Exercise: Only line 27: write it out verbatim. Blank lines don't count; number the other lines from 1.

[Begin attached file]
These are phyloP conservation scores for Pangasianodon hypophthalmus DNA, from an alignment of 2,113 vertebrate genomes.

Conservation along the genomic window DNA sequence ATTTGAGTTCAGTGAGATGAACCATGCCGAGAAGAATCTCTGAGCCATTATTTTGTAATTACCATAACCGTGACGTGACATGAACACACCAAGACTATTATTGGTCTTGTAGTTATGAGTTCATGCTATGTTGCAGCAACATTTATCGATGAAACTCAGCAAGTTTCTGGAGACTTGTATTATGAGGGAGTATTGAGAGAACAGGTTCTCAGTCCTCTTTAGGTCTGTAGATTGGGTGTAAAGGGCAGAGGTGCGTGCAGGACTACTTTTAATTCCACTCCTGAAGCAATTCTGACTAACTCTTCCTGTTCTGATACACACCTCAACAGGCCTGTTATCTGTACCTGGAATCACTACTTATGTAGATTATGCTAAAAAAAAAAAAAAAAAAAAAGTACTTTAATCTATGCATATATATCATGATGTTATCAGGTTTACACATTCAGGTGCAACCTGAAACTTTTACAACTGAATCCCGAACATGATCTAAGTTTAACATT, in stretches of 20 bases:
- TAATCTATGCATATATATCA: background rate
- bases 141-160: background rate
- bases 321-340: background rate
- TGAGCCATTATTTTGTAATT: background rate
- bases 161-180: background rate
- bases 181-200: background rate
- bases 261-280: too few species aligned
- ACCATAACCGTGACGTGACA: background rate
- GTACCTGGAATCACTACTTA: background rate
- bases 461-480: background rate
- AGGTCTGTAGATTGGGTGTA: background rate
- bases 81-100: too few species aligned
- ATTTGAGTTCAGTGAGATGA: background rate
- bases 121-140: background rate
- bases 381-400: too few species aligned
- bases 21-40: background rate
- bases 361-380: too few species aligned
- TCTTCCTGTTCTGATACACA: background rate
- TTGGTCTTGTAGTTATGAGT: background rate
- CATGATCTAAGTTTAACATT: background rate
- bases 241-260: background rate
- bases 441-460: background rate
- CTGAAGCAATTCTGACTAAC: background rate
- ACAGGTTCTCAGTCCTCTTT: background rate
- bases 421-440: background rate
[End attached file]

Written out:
- bases 421-440: background rate